”Your child is severely physically disabled” – after giving this kind of diagnosis, physicians are faced with an important task: to give desperate parents some perspective. Impossible? Not at all! Because even with a severe disability, so much is possible – sometimes even a world championship title. Let yourself be inspired.
Sport at the highest level
Hockey: Spectacular goal shots and actions by the goalkeeper inspire the audience. The game is fast and dynamic, demanding both physically and in terms of coordination, because an incredible amount happens in a very short time. Hockey is undoubtedly a sport where physical integrity is a must, right? Far from it! Because all the players in the Swiss National Powerchair Hockey Team are in wheelchairs.
Top 3 in the world rankings
Take Dave, Raphi, Noé and Dominik, for example, four active players in the team that propelled Switzerland into 3rd place in the world rankings after an historic win against the Netherlands at the last World Championships.1 In 2022 the World Championships will be held in Switzerland – another chance for the title and a highlight for these four top athletes.
A sport for everyone
For Dominik, Noé, Dave and Raphi, the special attraction of the game lies in the team spirit, dynamics and speed that make up the popular wheelchair sport. And last, but not least, powerchair hockey can also be practised by people with severe disabilities, even if the disease is already far advanced, affecting the physicality of the players. For example, people with degenerative diseases such as Duchenne muscular dystrophy or spinal muscular atrophy also have a long career ahead of them.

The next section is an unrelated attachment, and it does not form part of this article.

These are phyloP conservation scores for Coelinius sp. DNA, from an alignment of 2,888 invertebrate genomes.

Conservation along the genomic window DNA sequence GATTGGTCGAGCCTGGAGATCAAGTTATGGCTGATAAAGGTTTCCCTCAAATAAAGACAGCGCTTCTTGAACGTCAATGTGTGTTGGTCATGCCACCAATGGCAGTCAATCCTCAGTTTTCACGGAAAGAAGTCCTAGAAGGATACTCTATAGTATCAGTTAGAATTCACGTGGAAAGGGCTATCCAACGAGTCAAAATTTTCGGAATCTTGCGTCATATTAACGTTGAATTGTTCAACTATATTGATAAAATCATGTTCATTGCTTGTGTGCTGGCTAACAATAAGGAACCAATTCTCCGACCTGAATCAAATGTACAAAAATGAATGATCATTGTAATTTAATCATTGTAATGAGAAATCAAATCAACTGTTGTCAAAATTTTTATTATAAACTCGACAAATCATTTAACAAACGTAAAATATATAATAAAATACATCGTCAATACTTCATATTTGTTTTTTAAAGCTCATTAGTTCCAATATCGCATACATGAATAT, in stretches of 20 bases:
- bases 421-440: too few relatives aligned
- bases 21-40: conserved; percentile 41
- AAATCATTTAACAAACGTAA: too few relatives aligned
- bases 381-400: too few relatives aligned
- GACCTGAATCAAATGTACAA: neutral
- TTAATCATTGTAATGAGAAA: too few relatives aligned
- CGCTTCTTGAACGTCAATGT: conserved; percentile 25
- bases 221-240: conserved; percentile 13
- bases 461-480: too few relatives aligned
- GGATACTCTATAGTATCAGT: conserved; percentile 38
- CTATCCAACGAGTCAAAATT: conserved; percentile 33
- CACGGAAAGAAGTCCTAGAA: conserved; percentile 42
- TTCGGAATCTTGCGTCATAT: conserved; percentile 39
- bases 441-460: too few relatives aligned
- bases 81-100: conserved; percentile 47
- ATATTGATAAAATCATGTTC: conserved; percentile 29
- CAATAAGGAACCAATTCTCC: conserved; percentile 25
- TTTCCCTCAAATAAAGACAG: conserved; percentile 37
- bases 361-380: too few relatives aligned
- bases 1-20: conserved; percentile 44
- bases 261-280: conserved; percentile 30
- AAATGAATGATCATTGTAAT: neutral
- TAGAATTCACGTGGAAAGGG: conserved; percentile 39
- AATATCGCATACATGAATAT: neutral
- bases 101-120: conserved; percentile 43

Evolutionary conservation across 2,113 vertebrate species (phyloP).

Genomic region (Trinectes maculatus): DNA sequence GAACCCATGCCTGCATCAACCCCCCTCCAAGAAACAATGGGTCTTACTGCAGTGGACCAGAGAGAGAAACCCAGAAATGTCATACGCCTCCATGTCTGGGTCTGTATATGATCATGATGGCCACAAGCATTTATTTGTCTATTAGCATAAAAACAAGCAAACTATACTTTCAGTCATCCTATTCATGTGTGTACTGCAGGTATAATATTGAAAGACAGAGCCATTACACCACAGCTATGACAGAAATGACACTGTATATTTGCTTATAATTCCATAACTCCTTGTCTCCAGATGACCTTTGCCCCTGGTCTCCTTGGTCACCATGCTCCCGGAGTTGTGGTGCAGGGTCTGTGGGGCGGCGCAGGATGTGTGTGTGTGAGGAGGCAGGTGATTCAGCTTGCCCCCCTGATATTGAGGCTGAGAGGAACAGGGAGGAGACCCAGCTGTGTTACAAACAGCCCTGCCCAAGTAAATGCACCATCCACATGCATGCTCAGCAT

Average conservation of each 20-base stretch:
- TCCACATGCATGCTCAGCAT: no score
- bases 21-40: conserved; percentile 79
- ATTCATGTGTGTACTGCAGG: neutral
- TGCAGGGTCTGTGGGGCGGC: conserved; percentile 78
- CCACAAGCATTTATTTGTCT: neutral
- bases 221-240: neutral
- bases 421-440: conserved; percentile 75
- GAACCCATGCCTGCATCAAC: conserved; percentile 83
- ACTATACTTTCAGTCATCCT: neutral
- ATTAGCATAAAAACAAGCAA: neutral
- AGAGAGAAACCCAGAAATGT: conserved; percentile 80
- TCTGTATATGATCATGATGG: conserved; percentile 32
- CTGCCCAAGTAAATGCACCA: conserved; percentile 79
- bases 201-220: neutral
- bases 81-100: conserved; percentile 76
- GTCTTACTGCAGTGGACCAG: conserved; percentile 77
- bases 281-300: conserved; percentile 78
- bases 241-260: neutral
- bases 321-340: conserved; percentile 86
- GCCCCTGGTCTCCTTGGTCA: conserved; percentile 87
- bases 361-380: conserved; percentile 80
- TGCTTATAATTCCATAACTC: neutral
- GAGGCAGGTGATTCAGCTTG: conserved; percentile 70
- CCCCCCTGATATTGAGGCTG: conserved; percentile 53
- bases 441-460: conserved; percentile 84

While you’re playing or training, you forget about the disease. You’re perceived as an athlete, not as a wheelchair user.
But there are so many other reasons why these successful national players advise other people in wheelchairs to get involved with the sport. Powerchair Hockey is a multifaceted game, which is played by both girls and boys, men and women, gives self-confidence and offers the opportunity to meet new people, exchange ideas with like-minded people and – last but not least – to act as role models.
”What can my child do?” instead of ”What can my child not do?”
It doesn’t matter if you’re in a wheelchair or not. You can be in a national team. Even with disabilities you can play sports professionally – and at the highest level.
Of course, not every physically disabled child will become a world champion. But one thing that the four national players prove quite impressively is that when talking to the parents concerned, the question ”What will my child be able to do?” should be just as important as the question ”What will my child not be able to do”.
Speaking of which, Dominik, Noé, Raphi and Dave would like more reporting about the sport and for it to become more widely known. They also address this wish directly to the physicians treating them: “The sport is great; doctors, families and people with disabilities ought to know this. It brings an awful lot to everyone who does it; you have to tell everyone about it and make it known that this kind of sport exists.”
1. Swiss Paraplegic Association – TK Powerchair Hockey: National Team (https://www.powerchairhockey.spv.ch/de/nationalteam/)